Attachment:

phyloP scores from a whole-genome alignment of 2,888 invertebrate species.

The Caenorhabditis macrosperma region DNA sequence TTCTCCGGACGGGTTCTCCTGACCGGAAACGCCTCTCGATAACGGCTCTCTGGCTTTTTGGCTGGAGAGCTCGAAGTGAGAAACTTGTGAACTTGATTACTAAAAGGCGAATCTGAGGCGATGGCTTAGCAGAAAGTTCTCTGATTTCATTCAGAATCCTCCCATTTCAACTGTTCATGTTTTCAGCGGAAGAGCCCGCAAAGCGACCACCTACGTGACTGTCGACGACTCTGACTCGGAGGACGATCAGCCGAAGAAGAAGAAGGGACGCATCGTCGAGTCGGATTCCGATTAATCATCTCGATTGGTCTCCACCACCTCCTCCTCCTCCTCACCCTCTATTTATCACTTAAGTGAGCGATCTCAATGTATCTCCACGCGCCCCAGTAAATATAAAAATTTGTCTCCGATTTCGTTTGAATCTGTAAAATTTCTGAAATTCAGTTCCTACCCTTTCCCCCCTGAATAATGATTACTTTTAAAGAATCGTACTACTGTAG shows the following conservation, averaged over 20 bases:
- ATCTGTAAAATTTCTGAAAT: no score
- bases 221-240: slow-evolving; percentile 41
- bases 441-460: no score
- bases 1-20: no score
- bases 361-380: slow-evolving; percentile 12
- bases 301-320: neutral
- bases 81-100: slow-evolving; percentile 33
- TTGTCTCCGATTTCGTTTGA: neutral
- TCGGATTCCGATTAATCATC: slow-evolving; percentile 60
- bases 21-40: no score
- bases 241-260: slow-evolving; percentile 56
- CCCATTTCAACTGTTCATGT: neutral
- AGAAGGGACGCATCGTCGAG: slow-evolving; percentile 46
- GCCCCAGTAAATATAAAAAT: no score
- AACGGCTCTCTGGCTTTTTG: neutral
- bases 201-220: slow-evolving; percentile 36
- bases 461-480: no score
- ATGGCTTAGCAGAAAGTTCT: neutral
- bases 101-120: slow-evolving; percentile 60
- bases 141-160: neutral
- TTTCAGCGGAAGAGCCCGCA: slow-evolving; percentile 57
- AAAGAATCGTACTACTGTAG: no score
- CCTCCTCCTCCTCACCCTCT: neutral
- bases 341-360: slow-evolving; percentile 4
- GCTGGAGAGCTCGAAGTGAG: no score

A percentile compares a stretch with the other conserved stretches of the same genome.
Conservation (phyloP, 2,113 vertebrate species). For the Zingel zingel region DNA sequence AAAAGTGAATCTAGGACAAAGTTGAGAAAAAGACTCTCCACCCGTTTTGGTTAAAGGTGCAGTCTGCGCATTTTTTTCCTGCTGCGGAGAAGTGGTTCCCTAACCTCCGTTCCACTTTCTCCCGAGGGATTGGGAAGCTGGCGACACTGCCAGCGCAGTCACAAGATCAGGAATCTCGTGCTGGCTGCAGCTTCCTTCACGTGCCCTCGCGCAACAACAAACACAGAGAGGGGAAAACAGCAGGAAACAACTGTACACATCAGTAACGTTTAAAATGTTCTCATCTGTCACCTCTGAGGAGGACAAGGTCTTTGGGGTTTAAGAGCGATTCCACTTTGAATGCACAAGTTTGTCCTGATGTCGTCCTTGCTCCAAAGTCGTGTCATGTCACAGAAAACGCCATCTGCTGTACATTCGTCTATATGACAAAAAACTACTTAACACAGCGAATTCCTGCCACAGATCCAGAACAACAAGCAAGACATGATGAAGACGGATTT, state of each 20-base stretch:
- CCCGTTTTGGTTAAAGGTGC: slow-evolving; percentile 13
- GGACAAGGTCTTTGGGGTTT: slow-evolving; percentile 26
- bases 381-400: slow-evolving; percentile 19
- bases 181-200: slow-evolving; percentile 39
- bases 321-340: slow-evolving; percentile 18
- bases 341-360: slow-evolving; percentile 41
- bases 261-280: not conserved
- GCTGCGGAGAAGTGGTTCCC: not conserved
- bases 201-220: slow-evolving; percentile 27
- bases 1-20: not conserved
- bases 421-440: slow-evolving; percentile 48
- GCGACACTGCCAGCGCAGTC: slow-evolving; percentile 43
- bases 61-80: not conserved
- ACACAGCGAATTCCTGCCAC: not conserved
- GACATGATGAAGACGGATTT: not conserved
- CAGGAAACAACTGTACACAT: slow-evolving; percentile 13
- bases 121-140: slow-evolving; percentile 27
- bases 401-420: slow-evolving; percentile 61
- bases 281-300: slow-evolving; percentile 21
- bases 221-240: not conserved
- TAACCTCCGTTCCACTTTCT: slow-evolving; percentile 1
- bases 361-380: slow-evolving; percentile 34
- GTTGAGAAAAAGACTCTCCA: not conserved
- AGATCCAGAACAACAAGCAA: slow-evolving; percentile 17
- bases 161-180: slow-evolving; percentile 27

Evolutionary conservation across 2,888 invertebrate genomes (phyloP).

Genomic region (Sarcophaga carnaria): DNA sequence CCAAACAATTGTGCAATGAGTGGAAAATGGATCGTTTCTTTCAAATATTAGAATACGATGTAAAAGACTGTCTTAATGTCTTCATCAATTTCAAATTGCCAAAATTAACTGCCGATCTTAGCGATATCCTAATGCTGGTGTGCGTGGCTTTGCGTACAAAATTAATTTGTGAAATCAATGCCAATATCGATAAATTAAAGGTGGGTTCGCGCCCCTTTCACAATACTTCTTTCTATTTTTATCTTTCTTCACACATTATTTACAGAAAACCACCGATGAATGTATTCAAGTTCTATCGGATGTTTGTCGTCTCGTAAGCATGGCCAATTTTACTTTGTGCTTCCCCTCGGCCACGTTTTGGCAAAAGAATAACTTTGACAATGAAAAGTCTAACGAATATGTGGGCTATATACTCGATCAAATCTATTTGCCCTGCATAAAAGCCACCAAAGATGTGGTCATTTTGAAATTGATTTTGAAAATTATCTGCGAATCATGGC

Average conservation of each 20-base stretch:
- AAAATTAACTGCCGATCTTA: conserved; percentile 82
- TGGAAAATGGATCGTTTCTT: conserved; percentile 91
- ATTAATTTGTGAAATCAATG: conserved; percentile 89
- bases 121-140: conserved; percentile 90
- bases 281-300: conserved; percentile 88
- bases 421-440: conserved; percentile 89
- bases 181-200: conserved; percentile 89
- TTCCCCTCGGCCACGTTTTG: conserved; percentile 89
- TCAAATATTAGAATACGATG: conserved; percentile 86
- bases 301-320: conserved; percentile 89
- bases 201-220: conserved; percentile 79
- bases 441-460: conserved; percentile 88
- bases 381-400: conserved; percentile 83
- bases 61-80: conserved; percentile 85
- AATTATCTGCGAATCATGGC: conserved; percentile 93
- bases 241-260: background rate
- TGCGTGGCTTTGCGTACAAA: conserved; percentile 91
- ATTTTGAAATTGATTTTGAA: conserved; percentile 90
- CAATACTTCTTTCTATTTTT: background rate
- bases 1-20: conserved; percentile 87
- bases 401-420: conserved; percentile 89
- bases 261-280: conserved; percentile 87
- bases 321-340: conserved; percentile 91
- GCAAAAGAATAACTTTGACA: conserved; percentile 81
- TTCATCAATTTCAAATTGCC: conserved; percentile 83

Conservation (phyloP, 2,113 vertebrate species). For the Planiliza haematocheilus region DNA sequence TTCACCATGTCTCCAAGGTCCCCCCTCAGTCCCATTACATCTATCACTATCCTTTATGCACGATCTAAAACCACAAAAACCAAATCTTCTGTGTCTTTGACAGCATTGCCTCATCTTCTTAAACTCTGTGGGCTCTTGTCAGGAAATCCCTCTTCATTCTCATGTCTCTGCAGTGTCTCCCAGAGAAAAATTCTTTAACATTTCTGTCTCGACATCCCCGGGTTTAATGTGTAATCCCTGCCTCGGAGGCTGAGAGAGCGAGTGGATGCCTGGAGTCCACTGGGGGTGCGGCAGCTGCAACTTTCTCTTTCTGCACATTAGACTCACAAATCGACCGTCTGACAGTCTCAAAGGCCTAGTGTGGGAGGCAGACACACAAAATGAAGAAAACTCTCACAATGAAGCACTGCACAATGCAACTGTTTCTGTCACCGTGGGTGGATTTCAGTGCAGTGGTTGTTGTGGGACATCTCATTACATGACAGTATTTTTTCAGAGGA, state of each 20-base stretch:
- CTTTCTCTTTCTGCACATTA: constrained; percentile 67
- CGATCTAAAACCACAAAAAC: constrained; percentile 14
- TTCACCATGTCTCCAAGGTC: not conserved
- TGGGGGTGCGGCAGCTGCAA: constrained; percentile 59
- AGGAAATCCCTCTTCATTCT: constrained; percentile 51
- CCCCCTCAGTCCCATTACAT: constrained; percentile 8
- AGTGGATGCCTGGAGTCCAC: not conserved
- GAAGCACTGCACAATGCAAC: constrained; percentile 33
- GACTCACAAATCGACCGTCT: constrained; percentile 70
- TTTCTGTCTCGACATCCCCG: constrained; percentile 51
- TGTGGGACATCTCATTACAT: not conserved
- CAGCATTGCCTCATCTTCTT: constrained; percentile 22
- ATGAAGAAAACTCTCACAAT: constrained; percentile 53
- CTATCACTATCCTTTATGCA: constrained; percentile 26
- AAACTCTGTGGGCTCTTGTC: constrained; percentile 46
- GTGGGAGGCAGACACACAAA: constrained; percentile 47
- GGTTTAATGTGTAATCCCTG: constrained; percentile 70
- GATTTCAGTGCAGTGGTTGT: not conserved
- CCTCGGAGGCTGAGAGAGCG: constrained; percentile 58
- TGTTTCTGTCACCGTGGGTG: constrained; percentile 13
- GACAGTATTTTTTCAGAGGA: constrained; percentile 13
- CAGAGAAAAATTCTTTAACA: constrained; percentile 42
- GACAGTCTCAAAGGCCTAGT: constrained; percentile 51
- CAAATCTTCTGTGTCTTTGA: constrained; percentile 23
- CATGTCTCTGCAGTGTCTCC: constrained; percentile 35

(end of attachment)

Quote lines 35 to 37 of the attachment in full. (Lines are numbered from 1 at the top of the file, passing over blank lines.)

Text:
- bases 341-360: slow-evolving; percentile 41
- bases 261-280: not conserved
- GCTGCGGAGAAGTGGTTCCC: not conserved